Reports & Papers

July/August 2018

Early physical health conditions and school readiness skills in a prospective birth cohort of U.S. children
Kull, Melissa A.; Coley, Rebekah Levine;

Rationale: Extant research identifies associations between early physical health disparities and impaired functioning in adulthood, but limited research examines the emergence of these associations in the early years of children's lives. Objective: This study draws on data from the Early Childhood Longitudinal Study Birth Cohort (ECLS-B; N = 5900) to assess whether a host of early health indicators measured from birth to age five are associated with children's cognitive and behavioral skills at age five. Results: After adjusting for child and family characteristics, results revealed that children's neonatal risks (prematurity or low birth weight) and reports of poor health and hospitalizations were associated with lower cognitive skills, and neonatal risks and poor health predicted lower behavioral functioning at age five. Some of the association between neonatal risks and school readiness skills were indirect, functioning through children's poor health and hospitalization. Analyses further found that associations between early physical health and children's school readiness skills were consistent across subgroups defined by family income and child race/ethnicity, suggesting generalizability of results. Conclusions: Findings emphasize the need for more interdisciplinary research, practice, and policy related to optimizing child well-being across domains of physical health and development in the early years of life. (author abstract)

Reports & Papers

October, 2015

Improving school readiness: A multi-systemic examination of early childhood education
Sabol, Terri J.;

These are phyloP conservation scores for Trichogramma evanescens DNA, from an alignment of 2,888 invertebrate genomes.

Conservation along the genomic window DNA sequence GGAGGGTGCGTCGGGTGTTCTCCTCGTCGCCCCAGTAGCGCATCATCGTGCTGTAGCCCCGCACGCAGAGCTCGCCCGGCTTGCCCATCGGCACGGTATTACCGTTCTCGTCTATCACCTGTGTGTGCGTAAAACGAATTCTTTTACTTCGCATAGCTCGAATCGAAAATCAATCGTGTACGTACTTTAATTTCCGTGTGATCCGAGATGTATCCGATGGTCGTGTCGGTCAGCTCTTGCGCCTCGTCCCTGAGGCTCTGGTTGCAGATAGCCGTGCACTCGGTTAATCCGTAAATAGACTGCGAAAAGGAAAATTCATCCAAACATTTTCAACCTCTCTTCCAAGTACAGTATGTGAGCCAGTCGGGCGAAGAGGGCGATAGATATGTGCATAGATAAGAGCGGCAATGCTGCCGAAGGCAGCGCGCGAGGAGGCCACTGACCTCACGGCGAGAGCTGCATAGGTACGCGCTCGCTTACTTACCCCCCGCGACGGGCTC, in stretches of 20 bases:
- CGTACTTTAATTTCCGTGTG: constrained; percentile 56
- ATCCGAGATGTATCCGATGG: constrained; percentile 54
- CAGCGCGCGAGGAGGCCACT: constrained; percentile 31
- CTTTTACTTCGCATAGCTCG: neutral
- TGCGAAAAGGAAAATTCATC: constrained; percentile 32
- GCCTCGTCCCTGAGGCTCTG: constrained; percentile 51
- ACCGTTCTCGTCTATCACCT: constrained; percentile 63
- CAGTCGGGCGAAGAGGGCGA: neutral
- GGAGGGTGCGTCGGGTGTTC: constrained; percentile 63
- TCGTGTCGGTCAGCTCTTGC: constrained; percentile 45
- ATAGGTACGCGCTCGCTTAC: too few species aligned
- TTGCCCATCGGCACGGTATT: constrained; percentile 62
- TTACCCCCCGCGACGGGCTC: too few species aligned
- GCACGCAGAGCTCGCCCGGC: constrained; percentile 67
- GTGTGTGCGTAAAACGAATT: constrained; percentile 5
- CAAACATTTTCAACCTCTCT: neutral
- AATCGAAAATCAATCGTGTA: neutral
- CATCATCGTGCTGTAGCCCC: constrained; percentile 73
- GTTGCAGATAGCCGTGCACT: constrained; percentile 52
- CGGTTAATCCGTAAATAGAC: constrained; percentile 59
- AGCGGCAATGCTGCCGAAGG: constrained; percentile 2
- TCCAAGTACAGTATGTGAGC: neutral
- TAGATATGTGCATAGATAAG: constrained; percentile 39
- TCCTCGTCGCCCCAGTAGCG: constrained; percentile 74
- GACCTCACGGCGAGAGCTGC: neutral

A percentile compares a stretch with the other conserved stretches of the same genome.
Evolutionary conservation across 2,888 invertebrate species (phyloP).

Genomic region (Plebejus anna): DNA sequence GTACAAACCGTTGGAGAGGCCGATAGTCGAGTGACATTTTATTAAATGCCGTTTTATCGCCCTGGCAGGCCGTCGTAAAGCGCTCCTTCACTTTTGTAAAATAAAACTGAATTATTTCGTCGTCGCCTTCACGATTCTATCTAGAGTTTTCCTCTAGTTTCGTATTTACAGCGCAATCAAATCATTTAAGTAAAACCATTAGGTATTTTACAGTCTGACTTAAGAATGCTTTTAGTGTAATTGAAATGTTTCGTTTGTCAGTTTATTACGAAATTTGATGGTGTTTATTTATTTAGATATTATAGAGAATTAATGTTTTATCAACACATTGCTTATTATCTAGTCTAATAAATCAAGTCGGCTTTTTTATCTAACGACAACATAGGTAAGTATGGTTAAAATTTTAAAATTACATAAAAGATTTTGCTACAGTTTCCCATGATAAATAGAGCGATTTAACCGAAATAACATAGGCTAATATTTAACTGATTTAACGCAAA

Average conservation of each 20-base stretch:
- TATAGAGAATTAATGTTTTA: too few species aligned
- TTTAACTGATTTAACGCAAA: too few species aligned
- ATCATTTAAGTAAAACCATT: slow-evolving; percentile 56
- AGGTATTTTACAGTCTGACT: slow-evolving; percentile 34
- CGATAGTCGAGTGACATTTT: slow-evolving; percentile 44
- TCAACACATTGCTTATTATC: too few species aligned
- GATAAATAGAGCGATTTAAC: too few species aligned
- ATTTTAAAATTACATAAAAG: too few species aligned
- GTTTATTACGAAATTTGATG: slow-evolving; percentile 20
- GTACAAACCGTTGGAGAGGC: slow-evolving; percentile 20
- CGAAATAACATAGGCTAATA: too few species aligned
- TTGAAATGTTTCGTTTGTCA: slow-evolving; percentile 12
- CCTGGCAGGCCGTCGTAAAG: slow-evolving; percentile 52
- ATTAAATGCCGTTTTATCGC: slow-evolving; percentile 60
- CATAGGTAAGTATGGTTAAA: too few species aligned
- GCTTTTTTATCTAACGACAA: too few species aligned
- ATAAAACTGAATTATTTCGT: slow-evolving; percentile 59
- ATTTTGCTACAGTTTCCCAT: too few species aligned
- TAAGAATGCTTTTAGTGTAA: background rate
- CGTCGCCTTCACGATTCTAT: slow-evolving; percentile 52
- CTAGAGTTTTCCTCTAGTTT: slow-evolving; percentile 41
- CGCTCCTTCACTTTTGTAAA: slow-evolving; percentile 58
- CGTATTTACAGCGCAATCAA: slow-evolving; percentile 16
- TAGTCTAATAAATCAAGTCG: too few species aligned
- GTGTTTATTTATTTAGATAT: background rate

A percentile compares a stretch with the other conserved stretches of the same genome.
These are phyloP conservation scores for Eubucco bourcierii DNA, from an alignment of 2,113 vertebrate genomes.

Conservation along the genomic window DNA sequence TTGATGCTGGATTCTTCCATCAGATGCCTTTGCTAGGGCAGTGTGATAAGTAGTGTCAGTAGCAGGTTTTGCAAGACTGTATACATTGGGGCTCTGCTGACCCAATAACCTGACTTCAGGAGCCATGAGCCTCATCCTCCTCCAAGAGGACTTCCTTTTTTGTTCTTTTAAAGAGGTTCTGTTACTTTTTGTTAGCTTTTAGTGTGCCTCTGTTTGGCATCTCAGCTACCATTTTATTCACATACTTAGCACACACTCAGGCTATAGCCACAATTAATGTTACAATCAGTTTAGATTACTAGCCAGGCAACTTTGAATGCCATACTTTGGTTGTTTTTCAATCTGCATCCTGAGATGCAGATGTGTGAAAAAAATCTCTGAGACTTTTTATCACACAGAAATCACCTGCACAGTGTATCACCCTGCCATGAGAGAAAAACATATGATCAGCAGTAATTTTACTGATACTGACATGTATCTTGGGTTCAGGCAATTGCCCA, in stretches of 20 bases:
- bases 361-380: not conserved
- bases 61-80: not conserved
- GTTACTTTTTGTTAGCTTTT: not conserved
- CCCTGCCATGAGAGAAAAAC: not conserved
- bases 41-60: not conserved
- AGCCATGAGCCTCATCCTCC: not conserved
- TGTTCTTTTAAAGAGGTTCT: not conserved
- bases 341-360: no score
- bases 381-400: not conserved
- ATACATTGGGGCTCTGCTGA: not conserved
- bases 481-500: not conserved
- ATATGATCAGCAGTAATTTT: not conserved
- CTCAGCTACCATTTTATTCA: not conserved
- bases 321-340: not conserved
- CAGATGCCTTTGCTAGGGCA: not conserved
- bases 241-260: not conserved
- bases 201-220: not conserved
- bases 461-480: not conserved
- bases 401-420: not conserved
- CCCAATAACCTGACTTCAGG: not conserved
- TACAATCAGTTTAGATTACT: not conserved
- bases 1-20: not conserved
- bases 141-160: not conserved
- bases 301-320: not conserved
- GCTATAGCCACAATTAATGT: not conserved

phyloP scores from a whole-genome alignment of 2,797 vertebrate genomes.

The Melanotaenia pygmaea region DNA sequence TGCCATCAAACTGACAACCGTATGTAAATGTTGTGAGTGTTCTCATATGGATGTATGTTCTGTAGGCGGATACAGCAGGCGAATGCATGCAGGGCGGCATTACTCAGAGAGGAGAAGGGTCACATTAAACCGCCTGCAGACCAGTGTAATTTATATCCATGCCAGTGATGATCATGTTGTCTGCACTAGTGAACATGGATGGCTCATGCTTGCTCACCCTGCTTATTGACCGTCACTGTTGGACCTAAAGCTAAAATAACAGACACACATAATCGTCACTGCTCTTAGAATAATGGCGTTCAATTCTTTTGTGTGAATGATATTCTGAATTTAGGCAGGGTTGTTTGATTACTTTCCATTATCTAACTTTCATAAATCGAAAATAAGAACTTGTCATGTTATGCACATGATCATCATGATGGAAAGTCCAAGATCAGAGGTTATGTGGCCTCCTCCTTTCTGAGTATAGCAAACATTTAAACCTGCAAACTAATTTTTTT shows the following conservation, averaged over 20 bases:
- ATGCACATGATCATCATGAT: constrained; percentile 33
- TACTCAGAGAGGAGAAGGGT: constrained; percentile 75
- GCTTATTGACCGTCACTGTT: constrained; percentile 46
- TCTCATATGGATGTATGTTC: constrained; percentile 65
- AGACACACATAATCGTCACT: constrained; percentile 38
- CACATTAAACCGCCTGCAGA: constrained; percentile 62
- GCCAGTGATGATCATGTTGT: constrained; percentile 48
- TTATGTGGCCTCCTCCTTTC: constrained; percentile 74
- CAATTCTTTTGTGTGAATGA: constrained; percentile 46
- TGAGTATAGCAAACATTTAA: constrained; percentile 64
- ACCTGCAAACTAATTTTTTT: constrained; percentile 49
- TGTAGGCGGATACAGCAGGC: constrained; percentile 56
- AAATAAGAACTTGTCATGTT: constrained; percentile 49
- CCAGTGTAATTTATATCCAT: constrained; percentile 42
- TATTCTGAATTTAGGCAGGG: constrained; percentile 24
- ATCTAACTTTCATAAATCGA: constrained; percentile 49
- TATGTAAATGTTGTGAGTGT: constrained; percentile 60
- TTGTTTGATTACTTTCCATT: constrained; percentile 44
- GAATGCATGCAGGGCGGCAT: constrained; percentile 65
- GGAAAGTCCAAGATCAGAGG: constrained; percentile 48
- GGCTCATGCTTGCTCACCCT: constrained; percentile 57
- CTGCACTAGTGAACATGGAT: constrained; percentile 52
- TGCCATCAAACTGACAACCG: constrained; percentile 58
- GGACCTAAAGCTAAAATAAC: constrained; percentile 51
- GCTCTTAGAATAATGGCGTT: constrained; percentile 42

The present dissertation takes a multi-systemic approach to examining early childhood education, focusing on the child, classroom, and policy features in early childhood education settings that have the strongest potential to prepare children for school entry. Study 1 examines the extent to which a person-oriented approach to conceptualizing and assessing school readiness forecasts development in elementary school. Study 1 finds that six distinct profiles of 54-month school readiness patterns predict outcomes in 5th grade with indications of cross-domain association between 54-month performance and later functioning. Study 2 examines the relations between preschool classroom quality, measured by the ECERS-R, and child outcomes, and the extent to which there is a threshold in which the relation becomes stronger or weaker. Using a large, nationally representative dataset, Study 2 detects few direct relations or evidence for thresholds in the association between ECERS-R and age 5 outcomes. The association between quality and reading outcomes is stronger for children with sociodemographic risk. Study 3 examines relations between program quality and outcomes within a policy context. More specifically, Study 3 assesses the validity of Virginia's QRIS, the Virginia Star Quality Initiative (VSQI), by examining associations between 71 targeted pre-kindergarten programs in the VSQI and growth in pre-literacy skills. Findings indicate that children in higher-rated pre-kindergarten programs have sharper literacy growth in the preschool year compared to children in lower rated programs. Collectively, the studies in this proposal are complementary in that they each contribute to the larger question of how to improve children's readiness for school; however, they vary in study design, measures, and the focus within the early childhood system. (author abstract)